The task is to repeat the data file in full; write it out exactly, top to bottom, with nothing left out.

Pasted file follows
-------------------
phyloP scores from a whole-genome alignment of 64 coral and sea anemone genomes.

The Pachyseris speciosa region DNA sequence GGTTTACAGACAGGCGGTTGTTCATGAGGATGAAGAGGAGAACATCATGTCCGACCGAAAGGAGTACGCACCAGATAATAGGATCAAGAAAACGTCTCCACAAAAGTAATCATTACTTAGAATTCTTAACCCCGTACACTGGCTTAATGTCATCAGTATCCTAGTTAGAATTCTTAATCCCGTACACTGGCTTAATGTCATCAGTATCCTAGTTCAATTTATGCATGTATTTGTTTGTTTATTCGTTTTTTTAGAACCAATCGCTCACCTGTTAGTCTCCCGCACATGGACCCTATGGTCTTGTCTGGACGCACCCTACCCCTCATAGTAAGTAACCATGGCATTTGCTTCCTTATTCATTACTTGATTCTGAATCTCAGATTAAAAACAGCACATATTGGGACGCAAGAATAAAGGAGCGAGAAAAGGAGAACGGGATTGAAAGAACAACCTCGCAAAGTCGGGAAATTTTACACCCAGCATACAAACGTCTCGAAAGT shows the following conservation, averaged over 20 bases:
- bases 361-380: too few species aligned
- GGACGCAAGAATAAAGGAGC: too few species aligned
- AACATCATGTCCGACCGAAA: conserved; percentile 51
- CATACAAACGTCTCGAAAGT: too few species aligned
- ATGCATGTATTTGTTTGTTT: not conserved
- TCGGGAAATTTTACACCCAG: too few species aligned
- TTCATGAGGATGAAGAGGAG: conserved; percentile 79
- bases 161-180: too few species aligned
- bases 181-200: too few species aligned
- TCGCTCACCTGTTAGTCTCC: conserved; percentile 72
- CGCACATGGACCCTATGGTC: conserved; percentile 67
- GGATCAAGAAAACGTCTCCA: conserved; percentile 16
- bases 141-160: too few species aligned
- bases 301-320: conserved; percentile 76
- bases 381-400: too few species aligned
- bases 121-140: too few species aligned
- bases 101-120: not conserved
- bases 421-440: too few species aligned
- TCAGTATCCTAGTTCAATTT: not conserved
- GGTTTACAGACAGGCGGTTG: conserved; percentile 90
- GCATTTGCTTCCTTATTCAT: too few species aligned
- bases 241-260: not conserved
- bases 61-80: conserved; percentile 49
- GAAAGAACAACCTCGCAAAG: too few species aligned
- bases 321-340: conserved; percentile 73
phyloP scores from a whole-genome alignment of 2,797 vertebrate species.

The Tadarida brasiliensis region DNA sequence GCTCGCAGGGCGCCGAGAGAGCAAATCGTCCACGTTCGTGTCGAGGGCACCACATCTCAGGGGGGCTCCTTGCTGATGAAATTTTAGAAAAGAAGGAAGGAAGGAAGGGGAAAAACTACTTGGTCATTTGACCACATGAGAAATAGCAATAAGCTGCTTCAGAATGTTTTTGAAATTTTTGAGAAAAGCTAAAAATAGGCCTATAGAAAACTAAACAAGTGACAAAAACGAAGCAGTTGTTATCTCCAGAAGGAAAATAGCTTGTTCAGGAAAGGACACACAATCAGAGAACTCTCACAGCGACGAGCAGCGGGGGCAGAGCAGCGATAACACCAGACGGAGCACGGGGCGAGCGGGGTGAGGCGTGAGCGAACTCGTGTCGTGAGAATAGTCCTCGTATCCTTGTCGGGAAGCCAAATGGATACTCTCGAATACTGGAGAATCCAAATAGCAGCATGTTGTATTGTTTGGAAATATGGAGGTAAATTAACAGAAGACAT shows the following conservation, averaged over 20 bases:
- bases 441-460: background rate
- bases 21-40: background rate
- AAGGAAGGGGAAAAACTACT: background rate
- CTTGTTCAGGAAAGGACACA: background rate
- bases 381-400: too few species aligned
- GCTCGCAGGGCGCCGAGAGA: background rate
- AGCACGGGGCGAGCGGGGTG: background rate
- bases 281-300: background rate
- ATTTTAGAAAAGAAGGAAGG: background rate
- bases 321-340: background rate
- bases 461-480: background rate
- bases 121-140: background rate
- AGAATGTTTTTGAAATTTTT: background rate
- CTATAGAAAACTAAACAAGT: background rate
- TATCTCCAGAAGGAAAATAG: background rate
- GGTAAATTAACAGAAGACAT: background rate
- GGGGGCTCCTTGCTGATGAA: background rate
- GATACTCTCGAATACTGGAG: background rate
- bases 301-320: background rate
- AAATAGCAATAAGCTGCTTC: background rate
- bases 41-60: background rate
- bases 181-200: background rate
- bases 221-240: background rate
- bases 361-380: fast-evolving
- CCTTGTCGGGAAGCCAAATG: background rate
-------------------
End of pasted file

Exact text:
phyloP scores from a whole-genome alignment of 64 coral and sea anemone genomes.

The Pachyseris speciosa region DNA sequence GGTTTACAGACAGGCGGTTGTTCATGAGGATGAAGAGGAGAACATCATGTCCGACCGAAAGGAGTACGCACCAGATAATAGGATCAAGAAAACGTCTCCACAAAAGTAATCATTACTTAGAATTCTTAACCCCGTACACTGGCTTAATGTCATCAGTATCCTAGTTAGAATTCTTAATCCCGTACACTGGCTTAATGTCATCAGTATCCTAGTTCAATTTATGCATGTATTTGTTTGTTTATTCGTTTTTTTAGAACCAATCGCTCACCTGTTAGTCTCCCGCACATGGACCCTATGGTCTTGTCTGGACGCACCCTACCCCTCATAGTAAGTAACCATGGCATTTGCTTCCTTATTCATTACTTGATTCTGAATCTCAGATTAAAAACAGCACATATTGGGACGCAAGAATAAAGGAGCGAGAAAAGGAGAACGGGATTGAAAGAACAACCTCGCAAAGTCGGGAAATTTTACACCCAGCATACAAACGTCTCGAAAGT shows the following conservation, averaged over 20 bases:
- bases 361-380: too few species aligned
- GGACGCAAGAATAAAGGAGC: too few species aligned
- AACATCATGTCCGACCGAAA: conserved; percentile 51
- CATACAAACGTCTCGAAAGT: too few species aligned
- ATGCATGTATTTGTTTGTTT: not conserved
- TCGGGAAATTTTACACCCAG: too few species aligned
- TTCATGAGGATGAAGAGGAG: conserved; percentile 79
- bases 161-180: too few species aligned
- bases 181-200: too few species aligned
- TCGCTCACCTGTTAGTCTCC: conserved; percentile 72
- CGCACATGGACCCTATGGTC: conserved; percentile 67
- GGATCAAGAAAACGTCTCCA: conserved; percentile 16
- bases 141-160: too few species aligned
- bases 301-320: conserved; percentile 76
- bases 381-400: too few species aligned
- bases 121-140: too few species aligned
- bases 101-120: not conserved
- bases 421-440: too few species aligned
- TCAGTATCCTAGTTCAATTT: not conserved
- GGTTTACAGACAGGCGGTTG: conserved; percentile 90
- GCATTTGCTTCCTTATTCAT: too few species aligned
- bases 241-260: not conserved
- bases 61-80: conserved; percentile 49
- GAAAGAACAACCTCGCAAAG: too few species aligned
- bases 321-340: conserved; percentile 73
phyloP scores from a whole-genome alignment of 2,797 vertebrate species.

The Tadarida brasiliensis region DNA sequence GCTCGCAGGGCGCCGAGAGAGCAAATCGTCCACGTTCGTGTCGAGGGCACCACATCTCAGGGGGGCTCCTTGCTGATGAAATTTTAGAAAAGAAGGAAGGAAGGAAGGGGAAAAACTACTTGGTCATTTGACCACATGAGAAATAGCAATAAGCTGCTTCAGAATGTTTTTGAAATTTTTGAGAAAAGCTAAAAATAGGCCTATAGAAAACTAAACAAGTGACAAAAACGAAGCAGTTGTTATCTCCAGAAGGAAAATAGCTTGTTCAGGAAAGGACACACAATCAGAGAACTCTCACAGCGACGAGCAGCGGGGGCAGAGCAGCGATAACACCAGACGGAGCACGGGGCGAGCGGGGTGAGGCGTGAGCGAACTCGTGTCGTGAGAATAGTCCTCGTATCCTTGTCGGGAAGCCAAATGGATACTCTCGAATACTGGAGAATCCAAATAGCAGCATGTTGTATTGTTTGGAAATATGGAGGTAAATTAACAGAAGACAT shows the following conservation, averaged over 20 bases:
- bases 441-460: background rate
- bases 21-40: background rate
- AAGGAAGGGGAAAAACTACT: background rate
- CTTGTTCAGGAAAGGACACA: background rate
- bases 381-400: too few species aligned
- GCTCGCAGGGCGCCGAGAGA: background rate
- AGCACGGGGCGAGCGGGGTG: background rate
- bases 281-300: background rate
- ATTTTAGAAAAGAAGGAAGG: background rate
- bases 321-340: background rate
- bases 461-480: background rate
- bases 121-140: background rate
- AGAATGTTTTTGAAATTTTT: background rate
- CTATAGAAAACTAAACAAGT: background rate
- TATCTCCAGAAGGAAAATAG: background rate
- GGTAAATTAACAGAAGACAT: background rate
- GGGGGCTCCTTGCTGATGAA: background rate
- GATACTCTCGAATACTGGAG: background rate
- bases 301-320: background rate
- AAATAGCAATAAGCTGCTTC: background rate
- bases 41-60: background rate
- bases 181-200: background rate
- bases 221-240: background rate
- bases 361-380: fast-evolving
- CCTTGTCGGGAAGCCAAATG: background rate